Museum goers, particularly those who visit the J. Paul Getty Museum in Los Angeles are in for a new informational experience, especially if they’re smartphone users.
Google Goggles, the popular app that allows you to use pictures to search the Web is now educating the masses at the California art museum. The Getty is encouraging pic snappers to use their Android and iPhones equipped with Google Goggles to learn about the art around the museum. All users have to do is snap a photo of whatever painting they wish and the app will access information on said paining, both from the Getty and from various parts of the Web.
It’s like having your own personal museum tour guide, but with better information and less instruction.
Because the content is on the Internet and not embedded in the app, it can be refreshed quickly and easily at your own whim. It also works outside the museum setting. Anytime you see a work of art plastered within an advertisement, you can grab a photo and find out more about its non-marketing origins. Your smartphone is, essentially, making you smarter – at least where art history is concerned.
“If you want to take your art history lesson home with you, you can store a record of the art you captured by enabling Search History on your Android phone. In fact, anytime you stumble across a piece of art, whether it be a reproduction on a poster or a print in a book, you can take a photo with your phone and Goggles will recognize it and supply you with rich info,” writes Google on their blog.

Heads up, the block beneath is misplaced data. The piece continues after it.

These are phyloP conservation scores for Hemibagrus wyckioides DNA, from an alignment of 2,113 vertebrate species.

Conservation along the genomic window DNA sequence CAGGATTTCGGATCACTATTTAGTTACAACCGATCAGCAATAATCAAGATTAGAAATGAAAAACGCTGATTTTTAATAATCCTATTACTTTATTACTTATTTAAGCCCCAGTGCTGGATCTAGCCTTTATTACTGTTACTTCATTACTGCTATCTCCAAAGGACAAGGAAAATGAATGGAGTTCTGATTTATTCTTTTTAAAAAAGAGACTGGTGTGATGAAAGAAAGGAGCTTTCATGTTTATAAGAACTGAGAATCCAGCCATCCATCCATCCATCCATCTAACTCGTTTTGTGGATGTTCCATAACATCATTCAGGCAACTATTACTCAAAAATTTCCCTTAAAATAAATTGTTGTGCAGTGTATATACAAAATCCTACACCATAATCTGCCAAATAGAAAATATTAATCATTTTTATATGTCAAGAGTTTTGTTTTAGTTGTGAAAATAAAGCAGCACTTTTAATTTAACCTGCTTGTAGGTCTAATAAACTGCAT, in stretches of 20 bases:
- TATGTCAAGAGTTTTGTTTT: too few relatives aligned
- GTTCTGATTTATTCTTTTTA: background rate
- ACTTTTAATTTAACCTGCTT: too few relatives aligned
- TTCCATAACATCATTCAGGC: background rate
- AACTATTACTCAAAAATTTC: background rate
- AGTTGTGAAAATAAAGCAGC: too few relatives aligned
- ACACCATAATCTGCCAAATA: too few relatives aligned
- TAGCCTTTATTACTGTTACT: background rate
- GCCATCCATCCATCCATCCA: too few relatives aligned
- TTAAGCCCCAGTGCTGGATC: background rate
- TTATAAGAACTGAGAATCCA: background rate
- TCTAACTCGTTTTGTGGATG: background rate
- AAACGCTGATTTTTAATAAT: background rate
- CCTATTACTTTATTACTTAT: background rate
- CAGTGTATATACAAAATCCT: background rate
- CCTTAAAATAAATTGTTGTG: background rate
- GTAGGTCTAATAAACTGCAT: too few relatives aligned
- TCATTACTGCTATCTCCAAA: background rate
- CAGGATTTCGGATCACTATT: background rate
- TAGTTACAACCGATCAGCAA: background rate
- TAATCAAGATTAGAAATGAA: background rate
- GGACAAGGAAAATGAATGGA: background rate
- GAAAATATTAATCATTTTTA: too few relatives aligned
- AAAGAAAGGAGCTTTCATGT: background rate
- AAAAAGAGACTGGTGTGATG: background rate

Google’s Shailesh Nalawadi says it’s part of the tech company’s effort to organize and make available all the world’s information.
“A lot of the world’s information is visual in nature,” says Nalawadi. “Paintings like these are a part of our culture. So we believe that using a tool like Goggles, making these paintings identifiable and allowing a whole new generation of users to interact with this work of art is very important.”
Neither side paid the other. Getty officials say they want younger visitors to connect with the museum’s art. Google’s people say they’re open to similar agreements with other museums, but there is no official word on anything definite.
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